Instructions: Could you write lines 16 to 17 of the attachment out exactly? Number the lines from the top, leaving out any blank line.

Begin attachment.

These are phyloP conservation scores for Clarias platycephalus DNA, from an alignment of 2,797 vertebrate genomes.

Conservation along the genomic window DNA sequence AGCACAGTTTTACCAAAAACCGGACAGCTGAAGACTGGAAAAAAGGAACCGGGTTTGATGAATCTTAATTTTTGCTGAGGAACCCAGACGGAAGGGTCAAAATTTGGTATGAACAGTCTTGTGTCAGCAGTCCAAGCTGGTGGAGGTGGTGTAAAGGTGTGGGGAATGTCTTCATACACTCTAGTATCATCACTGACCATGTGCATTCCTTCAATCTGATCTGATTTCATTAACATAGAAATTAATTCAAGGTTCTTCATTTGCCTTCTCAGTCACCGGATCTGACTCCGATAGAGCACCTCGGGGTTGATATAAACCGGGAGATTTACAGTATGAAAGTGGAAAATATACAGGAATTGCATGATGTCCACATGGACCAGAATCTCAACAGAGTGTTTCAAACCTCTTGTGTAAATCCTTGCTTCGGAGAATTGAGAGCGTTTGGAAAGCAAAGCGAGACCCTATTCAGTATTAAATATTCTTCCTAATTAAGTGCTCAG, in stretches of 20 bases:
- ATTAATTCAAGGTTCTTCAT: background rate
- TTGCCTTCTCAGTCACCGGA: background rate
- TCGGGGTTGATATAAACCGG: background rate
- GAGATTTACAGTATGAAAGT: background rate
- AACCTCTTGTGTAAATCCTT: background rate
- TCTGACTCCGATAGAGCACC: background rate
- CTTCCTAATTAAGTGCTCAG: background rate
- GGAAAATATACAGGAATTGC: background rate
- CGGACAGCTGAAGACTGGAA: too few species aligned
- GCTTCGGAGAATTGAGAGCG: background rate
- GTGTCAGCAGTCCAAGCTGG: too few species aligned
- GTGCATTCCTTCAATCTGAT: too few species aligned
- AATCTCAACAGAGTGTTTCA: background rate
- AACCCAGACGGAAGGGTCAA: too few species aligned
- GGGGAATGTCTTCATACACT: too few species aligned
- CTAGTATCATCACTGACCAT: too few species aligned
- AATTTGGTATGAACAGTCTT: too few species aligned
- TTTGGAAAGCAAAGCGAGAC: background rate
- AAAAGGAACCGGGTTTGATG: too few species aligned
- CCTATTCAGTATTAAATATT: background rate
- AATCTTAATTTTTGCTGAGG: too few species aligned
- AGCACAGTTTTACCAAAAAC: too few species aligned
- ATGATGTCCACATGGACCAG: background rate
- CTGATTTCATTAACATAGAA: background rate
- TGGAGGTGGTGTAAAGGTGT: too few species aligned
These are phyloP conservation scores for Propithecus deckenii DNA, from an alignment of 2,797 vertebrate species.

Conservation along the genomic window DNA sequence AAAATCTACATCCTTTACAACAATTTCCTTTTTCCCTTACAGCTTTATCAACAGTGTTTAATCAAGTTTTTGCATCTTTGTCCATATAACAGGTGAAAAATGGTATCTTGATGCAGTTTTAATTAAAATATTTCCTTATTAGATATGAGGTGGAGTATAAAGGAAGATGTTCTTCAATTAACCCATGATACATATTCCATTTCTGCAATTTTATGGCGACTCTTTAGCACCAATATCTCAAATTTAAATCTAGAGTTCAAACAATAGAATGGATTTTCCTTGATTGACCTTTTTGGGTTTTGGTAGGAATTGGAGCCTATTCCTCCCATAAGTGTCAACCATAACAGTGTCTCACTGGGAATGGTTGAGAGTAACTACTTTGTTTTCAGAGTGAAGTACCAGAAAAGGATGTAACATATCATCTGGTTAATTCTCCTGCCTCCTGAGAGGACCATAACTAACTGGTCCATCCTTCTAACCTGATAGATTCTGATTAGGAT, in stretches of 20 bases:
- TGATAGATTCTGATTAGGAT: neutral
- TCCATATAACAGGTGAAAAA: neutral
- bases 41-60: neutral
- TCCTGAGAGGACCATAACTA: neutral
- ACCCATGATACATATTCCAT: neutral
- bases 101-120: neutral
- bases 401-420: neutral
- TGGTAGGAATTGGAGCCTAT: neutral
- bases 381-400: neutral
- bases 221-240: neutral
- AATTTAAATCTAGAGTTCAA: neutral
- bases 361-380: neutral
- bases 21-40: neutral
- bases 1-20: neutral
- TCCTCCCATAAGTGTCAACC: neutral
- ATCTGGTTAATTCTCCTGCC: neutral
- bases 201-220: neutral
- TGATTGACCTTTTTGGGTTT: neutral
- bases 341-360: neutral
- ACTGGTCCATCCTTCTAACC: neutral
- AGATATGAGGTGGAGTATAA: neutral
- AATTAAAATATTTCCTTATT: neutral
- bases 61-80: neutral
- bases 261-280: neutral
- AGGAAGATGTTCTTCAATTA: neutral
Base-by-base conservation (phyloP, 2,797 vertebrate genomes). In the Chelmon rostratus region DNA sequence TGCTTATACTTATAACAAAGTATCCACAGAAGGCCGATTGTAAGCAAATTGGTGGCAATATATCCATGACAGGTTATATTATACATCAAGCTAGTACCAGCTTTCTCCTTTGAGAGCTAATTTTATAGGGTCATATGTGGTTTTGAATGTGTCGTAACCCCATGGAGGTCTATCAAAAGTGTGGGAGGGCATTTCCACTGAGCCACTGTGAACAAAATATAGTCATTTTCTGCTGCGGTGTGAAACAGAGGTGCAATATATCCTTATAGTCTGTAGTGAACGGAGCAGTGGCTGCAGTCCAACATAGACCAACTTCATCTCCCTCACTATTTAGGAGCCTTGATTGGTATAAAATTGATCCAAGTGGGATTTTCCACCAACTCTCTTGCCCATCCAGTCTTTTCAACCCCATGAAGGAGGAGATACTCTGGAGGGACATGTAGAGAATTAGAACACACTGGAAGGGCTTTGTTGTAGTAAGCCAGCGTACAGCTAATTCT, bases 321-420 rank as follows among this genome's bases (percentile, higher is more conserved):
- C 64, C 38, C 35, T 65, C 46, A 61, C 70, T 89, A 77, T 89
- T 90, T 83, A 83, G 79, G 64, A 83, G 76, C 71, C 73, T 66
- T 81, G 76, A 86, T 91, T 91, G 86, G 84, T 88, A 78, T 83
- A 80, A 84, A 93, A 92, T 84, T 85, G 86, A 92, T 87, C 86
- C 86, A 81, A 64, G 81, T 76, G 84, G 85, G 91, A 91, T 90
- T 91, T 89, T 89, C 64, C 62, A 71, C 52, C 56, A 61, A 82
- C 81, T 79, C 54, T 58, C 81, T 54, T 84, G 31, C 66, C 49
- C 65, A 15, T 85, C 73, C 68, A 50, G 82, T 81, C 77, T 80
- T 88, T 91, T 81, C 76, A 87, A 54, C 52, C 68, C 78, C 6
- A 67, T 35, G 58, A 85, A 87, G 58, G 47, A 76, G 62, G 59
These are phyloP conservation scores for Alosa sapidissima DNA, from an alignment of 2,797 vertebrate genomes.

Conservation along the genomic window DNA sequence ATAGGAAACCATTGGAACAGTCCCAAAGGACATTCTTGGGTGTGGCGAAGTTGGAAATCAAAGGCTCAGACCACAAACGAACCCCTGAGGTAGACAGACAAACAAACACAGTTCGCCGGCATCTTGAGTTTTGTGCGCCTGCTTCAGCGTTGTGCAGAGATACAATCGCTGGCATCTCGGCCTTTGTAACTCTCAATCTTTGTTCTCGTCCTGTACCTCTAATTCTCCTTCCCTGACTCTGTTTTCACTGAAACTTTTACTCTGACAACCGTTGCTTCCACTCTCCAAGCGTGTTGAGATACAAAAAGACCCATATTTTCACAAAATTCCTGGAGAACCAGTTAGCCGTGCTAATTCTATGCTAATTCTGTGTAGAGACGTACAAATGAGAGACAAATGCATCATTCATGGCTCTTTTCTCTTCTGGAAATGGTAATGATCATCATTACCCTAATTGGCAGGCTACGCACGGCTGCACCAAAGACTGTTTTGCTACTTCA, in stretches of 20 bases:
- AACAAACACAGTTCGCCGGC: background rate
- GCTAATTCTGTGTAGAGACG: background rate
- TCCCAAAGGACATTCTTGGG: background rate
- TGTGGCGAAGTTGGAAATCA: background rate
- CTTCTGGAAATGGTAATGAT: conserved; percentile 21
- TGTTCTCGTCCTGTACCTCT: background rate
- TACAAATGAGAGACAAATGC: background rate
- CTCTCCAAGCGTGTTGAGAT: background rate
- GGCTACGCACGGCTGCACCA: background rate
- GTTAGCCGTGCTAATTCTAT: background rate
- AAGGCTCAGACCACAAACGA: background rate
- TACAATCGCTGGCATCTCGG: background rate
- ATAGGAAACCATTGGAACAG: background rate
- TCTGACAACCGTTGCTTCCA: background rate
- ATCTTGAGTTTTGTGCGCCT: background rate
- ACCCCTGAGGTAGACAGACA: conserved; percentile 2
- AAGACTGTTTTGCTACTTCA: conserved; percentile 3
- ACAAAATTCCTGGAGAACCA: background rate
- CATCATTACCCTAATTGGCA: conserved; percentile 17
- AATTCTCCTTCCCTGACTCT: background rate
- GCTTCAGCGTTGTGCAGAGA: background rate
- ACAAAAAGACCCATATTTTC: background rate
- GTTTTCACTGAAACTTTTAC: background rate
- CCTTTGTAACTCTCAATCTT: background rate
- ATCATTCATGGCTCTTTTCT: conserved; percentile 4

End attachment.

- AACCCAGACGGAAGGGTCAA: too few species aligned
- GGGGAATGTCTTCATACACT: too few species aligned